Who is Sally Lieber?

Who is Sally Lieber?

Karen Xia

Achievements stereotypically attributed to stellar students that will inevitably succeed in the future are: straight A’s, thousands of awards, president of three clubs and competitions every weekend. Former California State Assemblywoman, Sally Lieber’s journey to becoming a politician, however, demonstrates that success isn’t always filled with tons of stereotypical accomplishments.

Oracle sat down with Assemblywoman Sally Lieber last week to discuss how she has become who she is today. Lieber was a California State Assembly member for 6 years and a California Assembly Speaker Pro Tempore, or temporary speaker, from 2007 to 2008.  During her term, she increased minimum wage, and passed the first bill that made human trafficking illegal in California. Despite Lieber’s success, she was not the ‘perfect’ student that one might expect.

Leading up to high school, Lieber worked on many campaigns.

“I guess something that got me into politics when I was 10 and 12 years old was the Watergate era, and listening to everything that was going on with the questioning of the president of the United States…It just really struck me and I wanted to be part of the government and part of seeing to it that government wasn’t just tripping over itself and [was] actually doing things that make sense,” said Lieber. Once she reached high school, a 1.5 GPA prevented her from continuing with campaigning because her parents decided she should focus more on her grades. Lieber wasn’t interested in what she learned at school despite her intelligence because it did not give her an opportunity to focus on politics- her true passion.

When Lieber finished high school, she began working in construction. One of the contractors of a construction site where Lieber worked suggested that she should go to a trade school, and took her to one in the east coast. There, Lieber found that she had an opportunity to develop her talents, unlike her previous educational experiences. Afterwards, Lieber attended Foothill community college, and became very involved in student government.

“I ended up transferring to Stanford, and probably in all the history of Stanford I was the only one that got in with a 1.5 gpa in high school,” she joked.

One of Lieber’s most passionate projects was outlawing physical punishment on children. It became a prominent issue, and Lieber gained a lot of attention.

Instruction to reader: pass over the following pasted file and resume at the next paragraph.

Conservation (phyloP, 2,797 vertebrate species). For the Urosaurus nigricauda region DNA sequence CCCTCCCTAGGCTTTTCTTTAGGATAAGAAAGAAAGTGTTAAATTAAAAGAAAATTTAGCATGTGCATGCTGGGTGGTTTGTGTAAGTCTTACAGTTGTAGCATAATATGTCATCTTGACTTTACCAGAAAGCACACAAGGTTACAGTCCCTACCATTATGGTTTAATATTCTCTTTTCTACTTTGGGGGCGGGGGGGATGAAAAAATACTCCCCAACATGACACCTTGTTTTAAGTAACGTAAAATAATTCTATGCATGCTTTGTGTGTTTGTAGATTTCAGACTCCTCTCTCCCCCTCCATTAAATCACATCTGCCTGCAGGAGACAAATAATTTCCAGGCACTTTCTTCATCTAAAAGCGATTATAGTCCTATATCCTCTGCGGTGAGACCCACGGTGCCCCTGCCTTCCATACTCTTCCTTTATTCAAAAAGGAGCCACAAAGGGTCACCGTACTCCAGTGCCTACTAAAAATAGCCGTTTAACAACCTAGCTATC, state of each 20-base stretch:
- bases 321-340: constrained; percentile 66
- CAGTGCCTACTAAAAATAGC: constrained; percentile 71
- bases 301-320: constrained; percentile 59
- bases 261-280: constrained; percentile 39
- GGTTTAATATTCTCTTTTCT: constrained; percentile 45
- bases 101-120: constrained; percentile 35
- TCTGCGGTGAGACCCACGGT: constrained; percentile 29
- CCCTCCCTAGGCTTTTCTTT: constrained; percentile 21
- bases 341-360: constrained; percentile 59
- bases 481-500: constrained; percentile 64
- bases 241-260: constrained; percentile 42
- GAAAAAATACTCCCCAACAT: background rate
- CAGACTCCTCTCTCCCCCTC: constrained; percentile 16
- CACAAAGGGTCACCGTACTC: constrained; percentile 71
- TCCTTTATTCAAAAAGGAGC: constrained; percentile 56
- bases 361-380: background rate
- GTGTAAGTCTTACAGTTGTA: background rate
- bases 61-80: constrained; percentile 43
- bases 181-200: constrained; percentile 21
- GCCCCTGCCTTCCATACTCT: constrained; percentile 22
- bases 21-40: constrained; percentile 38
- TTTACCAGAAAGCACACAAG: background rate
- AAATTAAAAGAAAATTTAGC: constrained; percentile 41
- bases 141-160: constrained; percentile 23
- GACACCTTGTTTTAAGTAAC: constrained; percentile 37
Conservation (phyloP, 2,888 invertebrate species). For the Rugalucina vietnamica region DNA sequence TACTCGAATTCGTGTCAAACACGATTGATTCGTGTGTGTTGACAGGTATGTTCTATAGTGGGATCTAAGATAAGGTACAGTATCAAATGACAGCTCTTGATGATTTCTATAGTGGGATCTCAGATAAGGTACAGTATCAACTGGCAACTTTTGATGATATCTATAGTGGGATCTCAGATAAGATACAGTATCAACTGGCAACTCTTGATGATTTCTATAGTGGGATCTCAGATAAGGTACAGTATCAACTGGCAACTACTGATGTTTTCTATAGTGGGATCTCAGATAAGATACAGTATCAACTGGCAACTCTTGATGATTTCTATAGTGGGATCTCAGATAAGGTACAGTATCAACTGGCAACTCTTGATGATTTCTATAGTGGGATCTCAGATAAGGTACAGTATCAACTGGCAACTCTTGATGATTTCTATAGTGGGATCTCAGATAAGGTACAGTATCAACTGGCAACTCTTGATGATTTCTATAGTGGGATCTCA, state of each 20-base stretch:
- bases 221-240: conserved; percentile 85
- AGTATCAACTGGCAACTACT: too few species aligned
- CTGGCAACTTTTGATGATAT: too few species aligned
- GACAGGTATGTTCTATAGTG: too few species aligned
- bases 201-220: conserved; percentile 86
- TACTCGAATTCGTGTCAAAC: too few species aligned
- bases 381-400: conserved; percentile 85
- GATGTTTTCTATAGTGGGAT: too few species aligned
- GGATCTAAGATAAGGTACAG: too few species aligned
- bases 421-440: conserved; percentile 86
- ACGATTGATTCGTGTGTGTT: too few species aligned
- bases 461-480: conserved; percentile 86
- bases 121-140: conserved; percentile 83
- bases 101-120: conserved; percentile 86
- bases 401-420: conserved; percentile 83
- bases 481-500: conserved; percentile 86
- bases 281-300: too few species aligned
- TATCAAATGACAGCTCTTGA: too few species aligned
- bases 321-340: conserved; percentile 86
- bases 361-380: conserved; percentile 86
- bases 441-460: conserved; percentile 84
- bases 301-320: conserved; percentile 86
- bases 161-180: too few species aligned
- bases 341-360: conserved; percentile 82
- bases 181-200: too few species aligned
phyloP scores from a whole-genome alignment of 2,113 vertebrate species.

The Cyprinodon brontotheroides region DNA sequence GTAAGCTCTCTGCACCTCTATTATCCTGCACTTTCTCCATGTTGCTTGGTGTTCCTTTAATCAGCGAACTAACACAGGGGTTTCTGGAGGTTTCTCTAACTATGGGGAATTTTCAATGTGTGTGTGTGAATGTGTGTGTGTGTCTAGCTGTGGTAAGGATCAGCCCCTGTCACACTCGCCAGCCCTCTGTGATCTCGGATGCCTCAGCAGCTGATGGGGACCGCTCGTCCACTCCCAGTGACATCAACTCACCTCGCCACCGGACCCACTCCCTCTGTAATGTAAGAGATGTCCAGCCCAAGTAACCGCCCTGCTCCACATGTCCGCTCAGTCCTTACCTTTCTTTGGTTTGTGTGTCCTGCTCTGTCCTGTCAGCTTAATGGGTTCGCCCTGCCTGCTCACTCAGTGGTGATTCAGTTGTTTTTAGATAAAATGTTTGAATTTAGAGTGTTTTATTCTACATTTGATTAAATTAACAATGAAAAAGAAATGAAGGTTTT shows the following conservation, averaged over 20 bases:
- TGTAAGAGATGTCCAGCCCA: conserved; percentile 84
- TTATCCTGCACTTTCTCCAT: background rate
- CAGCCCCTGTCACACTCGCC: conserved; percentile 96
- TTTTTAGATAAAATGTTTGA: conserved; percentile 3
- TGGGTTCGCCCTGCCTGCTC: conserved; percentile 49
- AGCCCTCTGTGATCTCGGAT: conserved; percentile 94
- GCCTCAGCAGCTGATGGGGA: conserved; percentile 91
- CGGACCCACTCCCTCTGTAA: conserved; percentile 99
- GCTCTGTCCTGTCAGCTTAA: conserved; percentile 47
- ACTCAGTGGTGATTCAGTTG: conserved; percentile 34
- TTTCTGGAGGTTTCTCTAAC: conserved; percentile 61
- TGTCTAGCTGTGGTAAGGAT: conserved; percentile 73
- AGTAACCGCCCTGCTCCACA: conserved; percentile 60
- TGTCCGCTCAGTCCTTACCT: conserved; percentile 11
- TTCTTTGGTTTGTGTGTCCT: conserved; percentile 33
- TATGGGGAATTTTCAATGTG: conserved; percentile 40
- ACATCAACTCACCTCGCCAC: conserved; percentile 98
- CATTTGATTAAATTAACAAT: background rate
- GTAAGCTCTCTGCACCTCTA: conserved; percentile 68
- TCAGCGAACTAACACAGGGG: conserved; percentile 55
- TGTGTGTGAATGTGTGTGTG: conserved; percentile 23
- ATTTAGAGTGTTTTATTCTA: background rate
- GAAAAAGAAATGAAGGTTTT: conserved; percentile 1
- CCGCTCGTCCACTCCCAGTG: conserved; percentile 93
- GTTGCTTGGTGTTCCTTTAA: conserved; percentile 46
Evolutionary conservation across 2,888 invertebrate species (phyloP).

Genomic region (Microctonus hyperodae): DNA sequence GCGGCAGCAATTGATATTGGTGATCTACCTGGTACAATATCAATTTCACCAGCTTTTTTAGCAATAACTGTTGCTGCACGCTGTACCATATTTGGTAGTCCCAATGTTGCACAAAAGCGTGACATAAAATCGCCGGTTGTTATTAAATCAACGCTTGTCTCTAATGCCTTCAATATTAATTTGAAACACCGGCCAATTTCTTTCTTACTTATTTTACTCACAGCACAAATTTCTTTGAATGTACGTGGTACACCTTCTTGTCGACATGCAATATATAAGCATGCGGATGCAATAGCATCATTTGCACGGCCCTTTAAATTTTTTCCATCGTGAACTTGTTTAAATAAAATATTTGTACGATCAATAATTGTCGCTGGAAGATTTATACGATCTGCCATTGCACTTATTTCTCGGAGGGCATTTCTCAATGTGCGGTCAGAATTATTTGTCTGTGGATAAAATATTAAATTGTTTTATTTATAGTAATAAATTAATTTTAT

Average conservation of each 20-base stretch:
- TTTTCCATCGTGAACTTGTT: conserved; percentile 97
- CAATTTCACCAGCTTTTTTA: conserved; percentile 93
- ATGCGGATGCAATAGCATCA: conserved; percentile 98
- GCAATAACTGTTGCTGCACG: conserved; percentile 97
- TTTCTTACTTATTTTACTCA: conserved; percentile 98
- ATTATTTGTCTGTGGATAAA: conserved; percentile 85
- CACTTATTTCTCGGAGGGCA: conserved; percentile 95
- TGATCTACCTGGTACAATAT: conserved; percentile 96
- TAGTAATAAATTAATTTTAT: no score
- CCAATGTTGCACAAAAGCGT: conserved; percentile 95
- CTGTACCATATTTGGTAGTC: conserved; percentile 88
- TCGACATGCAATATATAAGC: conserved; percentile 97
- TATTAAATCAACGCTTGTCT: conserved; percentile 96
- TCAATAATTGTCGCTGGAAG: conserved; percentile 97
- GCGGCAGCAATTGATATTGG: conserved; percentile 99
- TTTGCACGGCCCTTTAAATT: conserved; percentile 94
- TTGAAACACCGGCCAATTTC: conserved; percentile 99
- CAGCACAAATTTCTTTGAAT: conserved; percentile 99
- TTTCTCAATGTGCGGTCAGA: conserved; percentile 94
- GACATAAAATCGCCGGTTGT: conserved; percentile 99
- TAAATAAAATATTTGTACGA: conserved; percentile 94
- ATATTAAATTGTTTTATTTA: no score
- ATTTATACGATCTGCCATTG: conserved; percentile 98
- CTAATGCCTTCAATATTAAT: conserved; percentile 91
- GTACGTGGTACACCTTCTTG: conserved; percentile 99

“Ultimately, that bill didn’t make it…but it started a real discussion in California. Sometimes the things that you’re proudest of aren’t the things that are most successful. But you know you’re on the right track when you do the things that express who you are and not who anybody else is,” said Lieber.

After about a year and a half in office, there was a recall election, and Arnold Schwarzenegger became governor of California.

“Over time, I think I developed a really good working relationship with Arnold [Schwarzenegger], and I have to say that he’s so much more intelligent of a person than people ever give him credit for,” said Lieber. Schwarzenegger also contributed to the work with prevention of physical punishment of children.

One thing that Leiber remembers most is her experience with being ‘homeless’. When working with constituent cases, a homeless constituent once told Lieber that she didn’t know what being homeless was like, which inspired her to experience what being homeless really felt like for a short while. She set out from her house with a backpack and a little money, nothing more.

“I didn’t really know how long I was going to stay out, and I got rained on for about 12 hours on the first day. It was so amazing to me that, walking around, I would encounter people that I had hired for jobs and they didn’t even recognize me because when they saw someone who fit into a group that they had assumptions about. They didn’t even look at my face,” Lieber recalls.

Currently, some of Lieber’s goals are to return to office, and focus on protecting the environment. She also believes that education should be more specialized, and accommodate students who have different learning styles and may not be talented in certain areas but are very skilled in others. Lieber’s story shows that one does not need to be a perfect straight A student who has their life planned out in front of them to be successful. Instead of focusing on excelling in all areas, including areas that one isn’t interested in, Lieber suggests that students should focus their attention on what they enjoy doing.